Pattern Recognition


What is it?

Pattern Recognition and Inductive Thinking is a special ability of the human brain to not only find patterns, but figure out in a logical way what those patterns suggest about what will happen next. In a broad sense, pattern recognition and inductive thinking form the basis for all scientific inquiry.
These two complex cognitive processes draw on six of the other core cognitive processes. Here we see in action sustained attention, response inhibition, speed of information processing, cognitive flexibility, working memory and category formation in the service of creative problem solving. ACTIVATE™ creates the opportunity for children to exercise the brain systems that both perform and integrate these core cognitive capacities.

When it’s a problem:

The ability to recognize patterns and reason inductively is key to a student’s ability to anticipate future actions or events – and to apply simple logic to day-to-day activities. Students who have trouble recognizing patterns may have difficulty following lessons (since they might not easily get into the “flow” of the lesson) and transitioning between activities (since they might not easily recognize cues that others students do about which activity is coming next).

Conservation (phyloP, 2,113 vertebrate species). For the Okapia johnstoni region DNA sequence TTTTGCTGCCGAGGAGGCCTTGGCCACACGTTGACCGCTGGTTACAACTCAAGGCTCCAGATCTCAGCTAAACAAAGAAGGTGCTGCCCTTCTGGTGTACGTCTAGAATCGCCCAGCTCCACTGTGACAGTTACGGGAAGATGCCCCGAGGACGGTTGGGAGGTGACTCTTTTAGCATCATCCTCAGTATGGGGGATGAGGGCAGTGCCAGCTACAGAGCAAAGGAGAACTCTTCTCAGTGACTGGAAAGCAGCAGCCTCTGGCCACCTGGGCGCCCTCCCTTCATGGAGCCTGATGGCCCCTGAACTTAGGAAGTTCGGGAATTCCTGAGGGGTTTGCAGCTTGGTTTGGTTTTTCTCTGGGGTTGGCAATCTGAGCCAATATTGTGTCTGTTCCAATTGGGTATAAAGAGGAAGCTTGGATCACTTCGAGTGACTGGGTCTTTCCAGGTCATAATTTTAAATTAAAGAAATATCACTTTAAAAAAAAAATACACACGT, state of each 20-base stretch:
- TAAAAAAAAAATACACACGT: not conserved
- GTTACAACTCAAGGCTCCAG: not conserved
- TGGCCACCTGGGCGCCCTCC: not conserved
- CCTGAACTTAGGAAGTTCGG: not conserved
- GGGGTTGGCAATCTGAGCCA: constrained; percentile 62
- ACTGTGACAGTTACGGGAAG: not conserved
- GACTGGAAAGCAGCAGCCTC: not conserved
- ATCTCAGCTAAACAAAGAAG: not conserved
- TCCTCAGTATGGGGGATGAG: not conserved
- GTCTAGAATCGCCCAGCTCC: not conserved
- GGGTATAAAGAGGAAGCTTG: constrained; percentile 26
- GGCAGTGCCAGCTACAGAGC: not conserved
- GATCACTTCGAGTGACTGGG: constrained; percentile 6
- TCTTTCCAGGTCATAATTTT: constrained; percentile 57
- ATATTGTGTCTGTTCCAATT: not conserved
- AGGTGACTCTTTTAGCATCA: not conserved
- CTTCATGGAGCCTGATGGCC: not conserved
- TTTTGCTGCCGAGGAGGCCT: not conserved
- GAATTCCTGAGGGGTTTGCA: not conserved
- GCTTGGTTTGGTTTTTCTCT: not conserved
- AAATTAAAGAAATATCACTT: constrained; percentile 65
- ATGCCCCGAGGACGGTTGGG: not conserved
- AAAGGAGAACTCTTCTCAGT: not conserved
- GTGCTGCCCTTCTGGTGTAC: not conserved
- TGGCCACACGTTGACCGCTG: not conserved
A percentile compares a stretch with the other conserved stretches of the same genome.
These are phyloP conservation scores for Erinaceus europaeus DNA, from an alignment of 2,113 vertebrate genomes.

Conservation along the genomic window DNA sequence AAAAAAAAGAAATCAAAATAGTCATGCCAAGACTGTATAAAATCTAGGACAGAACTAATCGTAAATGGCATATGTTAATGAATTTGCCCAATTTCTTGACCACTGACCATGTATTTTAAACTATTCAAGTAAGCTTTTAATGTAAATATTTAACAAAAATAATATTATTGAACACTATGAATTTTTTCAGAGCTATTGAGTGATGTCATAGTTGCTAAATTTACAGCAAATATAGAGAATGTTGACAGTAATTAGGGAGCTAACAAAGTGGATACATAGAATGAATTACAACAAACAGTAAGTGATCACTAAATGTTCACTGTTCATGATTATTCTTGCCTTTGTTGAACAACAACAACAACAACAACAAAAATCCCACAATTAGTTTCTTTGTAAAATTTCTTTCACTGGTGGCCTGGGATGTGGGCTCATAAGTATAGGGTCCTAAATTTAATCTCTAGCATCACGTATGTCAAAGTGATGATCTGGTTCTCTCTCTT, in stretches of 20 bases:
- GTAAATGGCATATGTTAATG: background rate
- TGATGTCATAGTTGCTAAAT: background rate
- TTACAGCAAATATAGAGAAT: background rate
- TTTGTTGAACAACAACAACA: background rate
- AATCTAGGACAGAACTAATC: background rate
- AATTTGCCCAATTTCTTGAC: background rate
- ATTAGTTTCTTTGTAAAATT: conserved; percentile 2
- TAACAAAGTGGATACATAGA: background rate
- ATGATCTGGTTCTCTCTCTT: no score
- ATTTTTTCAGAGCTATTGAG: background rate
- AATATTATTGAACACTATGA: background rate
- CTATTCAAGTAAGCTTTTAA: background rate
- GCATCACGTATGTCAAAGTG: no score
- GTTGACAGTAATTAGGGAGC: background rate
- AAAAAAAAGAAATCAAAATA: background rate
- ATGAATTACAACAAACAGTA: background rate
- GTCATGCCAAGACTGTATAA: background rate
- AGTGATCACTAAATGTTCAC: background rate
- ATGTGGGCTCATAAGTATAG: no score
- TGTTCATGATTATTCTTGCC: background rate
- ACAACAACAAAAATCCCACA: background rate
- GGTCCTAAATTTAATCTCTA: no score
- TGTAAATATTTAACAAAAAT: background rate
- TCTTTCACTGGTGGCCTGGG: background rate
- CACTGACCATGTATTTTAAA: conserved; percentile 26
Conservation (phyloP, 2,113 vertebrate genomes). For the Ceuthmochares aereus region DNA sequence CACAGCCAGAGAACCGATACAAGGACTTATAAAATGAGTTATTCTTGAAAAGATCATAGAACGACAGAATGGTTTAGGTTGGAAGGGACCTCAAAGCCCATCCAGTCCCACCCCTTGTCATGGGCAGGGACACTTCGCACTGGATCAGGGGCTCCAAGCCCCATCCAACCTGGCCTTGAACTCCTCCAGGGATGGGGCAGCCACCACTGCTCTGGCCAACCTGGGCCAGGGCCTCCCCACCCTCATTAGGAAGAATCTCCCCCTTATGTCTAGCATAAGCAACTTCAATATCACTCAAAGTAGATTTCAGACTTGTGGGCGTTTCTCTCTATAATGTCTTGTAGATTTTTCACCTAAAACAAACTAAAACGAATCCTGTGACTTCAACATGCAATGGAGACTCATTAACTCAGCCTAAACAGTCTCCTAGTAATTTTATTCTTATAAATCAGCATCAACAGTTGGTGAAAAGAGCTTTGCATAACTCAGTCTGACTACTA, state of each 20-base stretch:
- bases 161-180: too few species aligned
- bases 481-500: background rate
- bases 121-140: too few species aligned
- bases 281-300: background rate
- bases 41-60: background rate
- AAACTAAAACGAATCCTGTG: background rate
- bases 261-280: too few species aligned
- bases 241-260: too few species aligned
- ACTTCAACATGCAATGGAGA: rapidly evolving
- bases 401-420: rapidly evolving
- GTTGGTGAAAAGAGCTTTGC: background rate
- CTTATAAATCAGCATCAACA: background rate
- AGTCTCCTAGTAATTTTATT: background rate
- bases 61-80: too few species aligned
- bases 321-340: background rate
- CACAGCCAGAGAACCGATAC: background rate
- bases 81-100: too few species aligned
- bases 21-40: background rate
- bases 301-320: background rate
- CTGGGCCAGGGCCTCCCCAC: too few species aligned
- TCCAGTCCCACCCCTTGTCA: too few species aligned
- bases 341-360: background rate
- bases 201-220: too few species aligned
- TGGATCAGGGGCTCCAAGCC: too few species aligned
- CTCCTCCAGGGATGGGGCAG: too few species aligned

1) Pepper the individual student with questions that cue the student to think about what will happen next. “What are you going to do when this reading period is over?” “Where do you need to be when the bell rings?” By cueing the student in this way, you can get them thinking more carefully about their surroundings and more actively guessing what’s coming up next.

2) Use number pattern problems. Assigning simple number pattern problems can be a good way to strengthen a child’s ability to recognize patterns as well as mathematical concepts. Working on number problems can activate the same areas of the brain that recognize and solve more general patterns.

3) Continue using ACTIVATE.  Ducks! creates the opportunity for children to exercise the brain systems that both perform and integrate these core cognitive capacities.  By exposing students to pattern-solving problems involving numbers, colors, shapes, categories, photos and all manner of different logic puzzles, students learn to work quickly to identify and use patterns. 


When it’s a strength:

Students who recognize patterns easily have a leg up when it comes to logic and inductive reasoning. They are likely to do well in disciplined activities that require steps being undertaken in a certain order.


1) Inductive reasoning is the basis for scientific inquiry. These students may have a leg up when it comes to learning the basics of scientific investigations (hypothesis – prediction – experiment, etc.). These students could be engaged in enrichment projects that play upon this ability, by asking them to create predictions about future events or technological developments and back up their ideas (i.e. draw a picture of the city of the future; create a future solution for a major world problem).